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Mobility and Redistributive Politics

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  • Hindriks, J.

Abstract

There is a widespread concern that a greater mobility of individuals can undermine any attempt to redistribute income at the local level. In this paper we derive the equilibrium level of redistribution when both the rich and the poor are mobile (although in different degrees) and when each jurisdiction chooses its redistributive policy by majority voting. This leads to a fundamental interaction whereby the policy choices of jurisdictions determine who they attract, and who they attract determines their policy choices. Our main findings are twofold. First, we show that a greater mobility of the poor can increase the equilibrium amount of redistribution. Second, we find that some jurisdictions can be stuck in equilibrium on the RwrongS side of their Laffer curve. The reason is that the poor are in a majority in these jurisdictions and they oppose to a potentially Pareto improving tax reduction because it would attract the rich and shift the majority.

Suggested Citation

  • Hindriks, J., 1999. "Mobility and Redistributive Politics," Discussion Papers 9915, Exeter University, Department of Economics.
  • Handle: RePEc:exe:wpaper:9915
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    Cited by:

    1. Guggenberger, Patrik & Kaul, Ashok & Kolmar, Martin, 2002. "Efficiency properties of labor taxation in a spatial model of restricted labor mobility," Regional Science and Urban Economics, Elsevier, vol. 32(4), pages 447-473, July.
    2. FIGUIÈRES, Charles & HINDRIKS, Jean & MYLES, Gareth D., 2001. "Revenue sharing versus expenditure sharing," CORE Discussion Papers 2001015, Université catholique de Louvain, Center for Operations Research and Econometrics (CORE).
    3. Glazer, Amihai & Kanniainen, Vesa & Poutvaara, Panu, 2008. "Income taxes, property values, and migration," Journal of Public Economics, Elsevier, vol. 92(3-4), pages 915-923, April.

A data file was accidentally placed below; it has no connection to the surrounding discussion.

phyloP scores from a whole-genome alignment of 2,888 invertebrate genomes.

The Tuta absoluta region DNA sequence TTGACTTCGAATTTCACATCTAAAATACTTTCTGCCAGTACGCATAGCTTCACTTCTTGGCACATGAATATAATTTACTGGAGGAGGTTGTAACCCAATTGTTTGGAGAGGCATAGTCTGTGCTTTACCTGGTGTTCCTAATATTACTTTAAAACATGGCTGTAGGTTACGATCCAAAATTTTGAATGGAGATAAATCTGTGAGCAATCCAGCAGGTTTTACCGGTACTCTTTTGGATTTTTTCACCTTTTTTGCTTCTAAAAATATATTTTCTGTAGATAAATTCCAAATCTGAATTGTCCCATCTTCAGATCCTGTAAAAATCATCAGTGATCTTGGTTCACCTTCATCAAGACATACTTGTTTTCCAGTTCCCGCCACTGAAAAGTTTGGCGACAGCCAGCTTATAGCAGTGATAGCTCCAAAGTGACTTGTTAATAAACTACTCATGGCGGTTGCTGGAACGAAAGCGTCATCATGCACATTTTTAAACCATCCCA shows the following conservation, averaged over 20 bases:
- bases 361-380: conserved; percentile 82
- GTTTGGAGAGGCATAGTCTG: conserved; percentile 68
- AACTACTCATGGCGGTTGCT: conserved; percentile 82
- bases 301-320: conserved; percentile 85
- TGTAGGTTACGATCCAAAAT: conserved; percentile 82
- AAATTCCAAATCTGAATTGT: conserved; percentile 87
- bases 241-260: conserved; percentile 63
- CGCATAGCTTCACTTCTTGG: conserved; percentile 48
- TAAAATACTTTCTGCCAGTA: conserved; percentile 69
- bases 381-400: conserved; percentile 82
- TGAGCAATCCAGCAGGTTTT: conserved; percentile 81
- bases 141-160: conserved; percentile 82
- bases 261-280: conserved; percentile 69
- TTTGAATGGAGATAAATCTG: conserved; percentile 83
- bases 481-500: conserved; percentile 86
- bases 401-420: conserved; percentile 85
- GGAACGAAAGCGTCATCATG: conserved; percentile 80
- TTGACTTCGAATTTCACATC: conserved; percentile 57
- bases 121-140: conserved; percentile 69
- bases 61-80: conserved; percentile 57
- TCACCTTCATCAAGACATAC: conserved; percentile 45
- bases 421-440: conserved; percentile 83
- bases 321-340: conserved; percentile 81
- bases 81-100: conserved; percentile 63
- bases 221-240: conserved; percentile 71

4. Jonathan Hamilton & Pierre Pestieau, 2005. "Optimal Income Taxation and the Ability Distribution: Implications for Migration Equilibria," International Tax and Public Finance, Springer;International Institute of Public Finance, vol. 12(1), pages 29-45, January.
    5. Schmidheiny, Kurt, 2006. "Income segregation from local income taxation when households differ in both preferences and incomes," Regional Science and Urban Economics, Elsevier, vol. 36(2), pages 270-299, March.
    6. Puy, M. Socorro, 2007. "Skill distributions and the compatibility between mobility and redistribution," Regional Science and Urban Economics, Elsevier, vol. 37(3), pages 345-362, May.
    7. John Deskins & Brian Hill, 2010. "State taxes and economic growth revisited: have distortions changed?," The Annals of Regional Science, Springer;Western Regional Science Association, vol. 44(2), pages 331-348, April.
    8. Lee, Woojin, 2004. "Mobility and tax competition when wages are endogenously determined," Economics Letters, Elsevier, vol. 83(3), pages 347-353, June.
    9. Cremer, Helmuth & Pestieau, Pierre, 2002. "Factor Mobility and Redistribution: A Survey," IDEI Working Papers 154, Institut d'Économie Industrielle (IDEI), Toulouse, revised 2003.
    10. Alan Krause, 2009. "A general equilibrium analysis of the Laffer argument," Social Choice and Welfare, Springer;The Society for Social Choice and Welfare, vol. 33(4), pages 601-615, November.
    11. Alan Krause, 2007. "A Tax Reform Analysis of the Laffer Argument," Discussion Papers 07/10, Department of Economics, University of York.
    12. Haavio, Markus, 2005. "Transboundary pollution and household mobility: Are they equivalent?," Journal of Environmental Economics and Management, Elsevier, vol. 50(2), pages 252-275, September.
    13. Hakan Yilmazkuday, 2011. "Intranational Trade and Regional Tax Rates: A Welfare Analysis on the U.S. Economy," Working Papers 1106, Florida International University, Department of Economics.
    14. Kessler, Anke S. & Lulfesmann, Christoph, 2005. "Tiebout and redistribution in a model of residential and political choice," Journal of Public Economics, Elsevier, vol. 89(2-3), pages 501-528, February.

    More about this item

    Keywords

    SOCIAL CHOICE ; VOTING ; GOVERNMENT;

    JEL classification:

    • C72 - Mathematical and Quantitative Methods - - Game Theory and Bargaining Theory - - - Noncooperative Games
    • D71 - Microeconomics - - Analysis of Collective Decision-Making - - - Social Choice; Clubs; Committees; Associations
    • H71 - Public Economics - - State and Local Government; Intergovernmental Relations - - - State and Local Taxation, Subsidies, and Revenue
    • R51 - Urban, Rural, Regional, Real Estate, and Transportation Economics - - Regional Government Analysis - - - Finance in Urban and Rural Economies

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